XENIA — Ann Wolf comes from a big Catholic farm family of seven boys and four girls and spent 37 years as a high school special education teacher.
The Xenia resident laughs when she says giving blood was probably the most relaxing hour of her day. With familiar ease she donated platelets Thursday, Sept. 28 to complete her milestone 400th lifetime blood donation.
Wolf is only the third female donor with Community Blood Center to top 400 donations and she ranks among the top 15 donors overall. She routinely makes double platelet apheresis donations, and after her milestone, the Dayton CBC Donor Center staff celebrated her with a cake and cupcakes forming the number 400.
She grew up in Mercer County and spent the early years of her career teaching in Darke County. She says helping neighbors and giving back to the community was a way of life, and giving blood was part of the tradition.
“I did it because my dad did it, and my mom,” Wolf said. “I guess it’s something that you inherit.”
She thought back to the beginning of her “Donor for Life” journey and said, “I was teaching in Greenville, I think it was around ’75 when I started. A supervisor at the school where I was teaching got cancer. After she recovered she started a blood drive.”
Wolf taught special education at Greenville High School then moved to Greene County where she taught at Greeneview and the Greene County Career Center. She spent two years teaching at an American school in Venezuela.
Wolf and her husband, Don, have been married 23 years and live on a farm outside of Xenia.
“When I moved here he was farming about 600 acres,” she said. “He’s down to about 400 now.”
Wolf was quick to recruit Don as a blood donor.
“I said, ‘As healthy as you are, and you don’t give blood? Come on!’ ” Don started donating in 1995 and now has 93 lifetime donations.
She’s excited that Don is approaching his 100th donation milestone.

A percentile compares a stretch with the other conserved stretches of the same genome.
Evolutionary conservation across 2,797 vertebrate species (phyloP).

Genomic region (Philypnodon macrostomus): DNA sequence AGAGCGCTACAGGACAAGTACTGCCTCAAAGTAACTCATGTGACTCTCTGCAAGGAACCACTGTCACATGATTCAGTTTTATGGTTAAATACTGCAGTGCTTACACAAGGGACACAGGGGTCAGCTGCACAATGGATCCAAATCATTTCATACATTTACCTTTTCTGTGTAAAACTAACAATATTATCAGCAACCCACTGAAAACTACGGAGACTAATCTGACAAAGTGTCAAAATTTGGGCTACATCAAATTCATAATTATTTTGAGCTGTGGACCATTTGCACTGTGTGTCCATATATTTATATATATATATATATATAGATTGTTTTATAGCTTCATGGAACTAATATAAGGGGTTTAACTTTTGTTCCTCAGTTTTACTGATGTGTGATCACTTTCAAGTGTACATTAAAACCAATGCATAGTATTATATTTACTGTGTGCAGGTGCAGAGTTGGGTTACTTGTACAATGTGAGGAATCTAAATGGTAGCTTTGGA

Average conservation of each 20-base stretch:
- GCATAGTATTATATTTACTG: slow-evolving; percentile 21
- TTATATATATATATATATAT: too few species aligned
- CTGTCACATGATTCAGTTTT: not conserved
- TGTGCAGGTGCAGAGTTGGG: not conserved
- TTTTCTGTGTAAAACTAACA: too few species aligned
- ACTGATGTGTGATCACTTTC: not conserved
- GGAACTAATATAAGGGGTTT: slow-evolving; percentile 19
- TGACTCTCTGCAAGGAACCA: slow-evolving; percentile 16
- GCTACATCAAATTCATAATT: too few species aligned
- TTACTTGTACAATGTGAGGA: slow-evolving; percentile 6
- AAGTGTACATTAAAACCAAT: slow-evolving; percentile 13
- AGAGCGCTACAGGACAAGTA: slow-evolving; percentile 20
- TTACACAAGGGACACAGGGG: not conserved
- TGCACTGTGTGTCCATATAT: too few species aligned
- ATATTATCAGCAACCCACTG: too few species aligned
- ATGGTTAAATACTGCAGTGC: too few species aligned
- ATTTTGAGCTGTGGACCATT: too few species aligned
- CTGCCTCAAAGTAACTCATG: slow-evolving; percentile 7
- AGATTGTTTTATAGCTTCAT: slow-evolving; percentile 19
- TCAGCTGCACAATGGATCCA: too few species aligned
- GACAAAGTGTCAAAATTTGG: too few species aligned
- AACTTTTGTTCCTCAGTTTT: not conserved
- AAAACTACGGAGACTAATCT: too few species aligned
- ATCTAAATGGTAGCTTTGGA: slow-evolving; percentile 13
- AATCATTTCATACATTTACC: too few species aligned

“When I knew I was getting closer to 400 it became a goal,” she said. “But 100 was big. I remember feeling, ‘I did it!’ The rest have flown by.”
Wolf has been donating platelets since the early 1980s when she was asked to join the new apheresis program. She’s thankful that good health has allowed her to consistently donate.
“I never get cold,” Wolf said. “I can walk barefoot in the snow. That’s pretty helpful for me!”
She says she seldom wears a coat during the winter, so she chose a “Donor for Life – 400 LTD” embroidered vest to celebrate her milestone instead of a jacket.
Giving blood has been a life-long commitment, but she remembers it also as a little oasis of relaxation during her busy life as a farm wife and school teacher.
“I do this because I want to,” she said. “For a long time it was also two hours of sitting down and people caring for you, instead of me always caring for my students!”
Over the years she encouraged students to support their high school blood drives because it was a chance to care for others.
“If you can teach them early, it makes a difference,” Wolfsaid. “I would tell them it’s something to give that doesn’t have to be money. If you can give of yourself, it’s a big thing for your future.”
Story courtesy Community Blood Center.